Commercial Vehicle Charging Europe, the joint venture formed by the Volvo Group, Daimler Truck, and TRATON GROUP, begins operating under the brand name Milence.
Rolling out Europe’s first large-scale public charging network for heavy-duty trucks and coaches, Milence will initially focus on charging locations in the Netherlands, Germany, France, Belgium, Spain, Italy, Norway, and Sweden. With half a billion euros in initial funding, Milence can begin a rapid expansion to support and accelerate the transition to zero-emission heavy-duty vehicles in Europe and offer drivers a more comfortable and safe working environment.
Around a quarter of the European Union’s road transport emissions come from heavy-duty vehicles. Recent breakthroughs in battery and charging technology make battery-electric trucks the leading solution for reducing emissions in this sector. Long-haul battery-electric trucks, with ranges of more than 400 kilometres and capable of fully charging their batteries during a driver’s mandatory 45-minute break, will enter the European market by 2024. A reliable public charging network, designed for the needs of transport operators and drivers, is essential to making the electric transition move as rapidly as possible.
In the current energy transition, it is important to use the available energy as efficiently as possible. “Already today, battery-electric trucking is the most energy-efficient and sustainable option for road transport,” explains CEO Anja Van Niersen.
Furthermore, on-site batteries at charging stations will enable trucks to utilise stored green energy, decreasing peak energy demand. In this way Milence can reduce electrical grid congestion, balancing the demand and offering a pragmatic solution for the current grid congestion in many countries.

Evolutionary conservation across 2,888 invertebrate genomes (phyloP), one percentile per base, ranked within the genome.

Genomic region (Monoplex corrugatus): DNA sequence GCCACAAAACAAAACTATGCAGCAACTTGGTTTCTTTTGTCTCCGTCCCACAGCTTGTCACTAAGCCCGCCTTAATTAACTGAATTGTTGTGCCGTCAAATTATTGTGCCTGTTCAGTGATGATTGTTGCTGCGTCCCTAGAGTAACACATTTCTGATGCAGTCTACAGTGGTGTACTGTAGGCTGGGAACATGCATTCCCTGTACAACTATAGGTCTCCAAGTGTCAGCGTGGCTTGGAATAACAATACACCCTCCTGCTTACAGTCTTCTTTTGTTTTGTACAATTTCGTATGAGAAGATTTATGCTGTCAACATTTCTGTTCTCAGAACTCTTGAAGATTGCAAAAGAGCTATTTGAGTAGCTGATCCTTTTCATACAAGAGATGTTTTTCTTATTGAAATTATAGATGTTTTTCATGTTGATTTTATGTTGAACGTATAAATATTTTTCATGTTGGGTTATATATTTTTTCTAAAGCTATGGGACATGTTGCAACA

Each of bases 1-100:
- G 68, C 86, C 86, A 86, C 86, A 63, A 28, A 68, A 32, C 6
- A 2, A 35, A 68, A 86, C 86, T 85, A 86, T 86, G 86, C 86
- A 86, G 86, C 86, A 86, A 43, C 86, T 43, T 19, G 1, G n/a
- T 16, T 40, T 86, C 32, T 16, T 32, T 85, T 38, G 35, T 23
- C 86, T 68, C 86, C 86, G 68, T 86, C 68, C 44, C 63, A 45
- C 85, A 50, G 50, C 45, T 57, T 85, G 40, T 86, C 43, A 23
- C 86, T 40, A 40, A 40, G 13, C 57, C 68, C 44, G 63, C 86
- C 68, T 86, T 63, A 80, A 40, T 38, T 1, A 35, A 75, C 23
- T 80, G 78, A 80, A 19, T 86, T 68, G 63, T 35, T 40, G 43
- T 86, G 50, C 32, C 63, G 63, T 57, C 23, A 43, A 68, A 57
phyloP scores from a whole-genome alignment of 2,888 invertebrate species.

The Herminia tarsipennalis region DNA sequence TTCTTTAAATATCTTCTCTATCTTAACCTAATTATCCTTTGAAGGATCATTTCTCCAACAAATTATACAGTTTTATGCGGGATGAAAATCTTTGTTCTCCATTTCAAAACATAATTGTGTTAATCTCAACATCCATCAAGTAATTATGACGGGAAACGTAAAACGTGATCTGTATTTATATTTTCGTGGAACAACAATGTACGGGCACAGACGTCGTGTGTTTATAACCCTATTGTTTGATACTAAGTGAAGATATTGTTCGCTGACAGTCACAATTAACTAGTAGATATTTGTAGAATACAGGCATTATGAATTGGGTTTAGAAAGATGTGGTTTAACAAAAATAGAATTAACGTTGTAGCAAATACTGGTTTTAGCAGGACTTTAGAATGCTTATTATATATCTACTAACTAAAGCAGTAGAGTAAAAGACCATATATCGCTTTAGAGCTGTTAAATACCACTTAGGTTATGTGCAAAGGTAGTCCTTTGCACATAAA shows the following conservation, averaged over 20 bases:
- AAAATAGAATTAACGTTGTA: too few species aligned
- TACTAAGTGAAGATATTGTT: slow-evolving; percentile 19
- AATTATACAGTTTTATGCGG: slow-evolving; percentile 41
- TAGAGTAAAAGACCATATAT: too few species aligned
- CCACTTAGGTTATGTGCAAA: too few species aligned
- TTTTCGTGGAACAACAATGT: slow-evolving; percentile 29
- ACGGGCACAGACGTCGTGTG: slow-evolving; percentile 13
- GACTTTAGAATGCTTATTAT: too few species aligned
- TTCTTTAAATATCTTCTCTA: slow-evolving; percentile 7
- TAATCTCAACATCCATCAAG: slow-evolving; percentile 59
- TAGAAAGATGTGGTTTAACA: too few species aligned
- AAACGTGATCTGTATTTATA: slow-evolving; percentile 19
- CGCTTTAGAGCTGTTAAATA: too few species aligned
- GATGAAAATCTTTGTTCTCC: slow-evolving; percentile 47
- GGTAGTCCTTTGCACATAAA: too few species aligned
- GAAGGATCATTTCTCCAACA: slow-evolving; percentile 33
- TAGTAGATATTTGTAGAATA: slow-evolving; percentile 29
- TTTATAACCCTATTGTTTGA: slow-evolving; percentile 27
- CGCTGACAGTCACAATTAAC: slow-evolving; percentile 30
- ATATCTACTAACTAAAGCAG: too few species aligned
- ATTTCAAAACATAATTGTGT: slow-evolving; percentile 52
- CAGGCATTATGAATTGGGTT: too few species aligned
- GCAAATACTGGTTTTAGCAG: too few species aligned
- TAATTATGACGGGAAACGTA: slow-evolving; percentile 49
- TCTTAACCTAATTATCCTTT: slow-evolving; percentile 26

While the current charging standard (CCS) already enables some heavy-duty trucks to fully charge in under 90 minutes, the new Megawatt Charging System (MCS) will make it possible to charge a 40-tonne truck in 30-45 minutes while drivers take their mandatory break.
While serving an essential role in Europe’s economy, truck drivers are often subject to difficult working conditions where safety, personal comfort and hygiene are not guaranteed. “Just by driving along Europe’s highways, this becomes evident,” says Van Niersen. “Add to that a shortage of nearly half a million truck drivers and 40,000 missing parking spots for truck drivers, it’s clear that there’s a lot of room for improvement within the road transport sector.”
To improve driver working conditions, Milence will ensure that charging sites are safe, secure, and offer facilities and services suited to drivers’ needs. These include clean sanitation facilities, food and beverage services, recreation facilities and a high level of security.
Within two to four years, battery-electric trucks will have a lower total cost of ownership (TCO) than diesel trucks for a broad range of transports, including long haulage. “In some cases the TCO for battery-electric trucks used for regional transport is already lower. Within a few years this will also be the case for long-haul trucks in many countries in Europe,” says Van Niersen.
“With favourable EU regulations, lower costs of ownership, improved working conditions for truck drivers, and the rollout of a Europe-wide megawatt charging network, we expect battery-electric trucking to transform the road transport industry in the coming years.”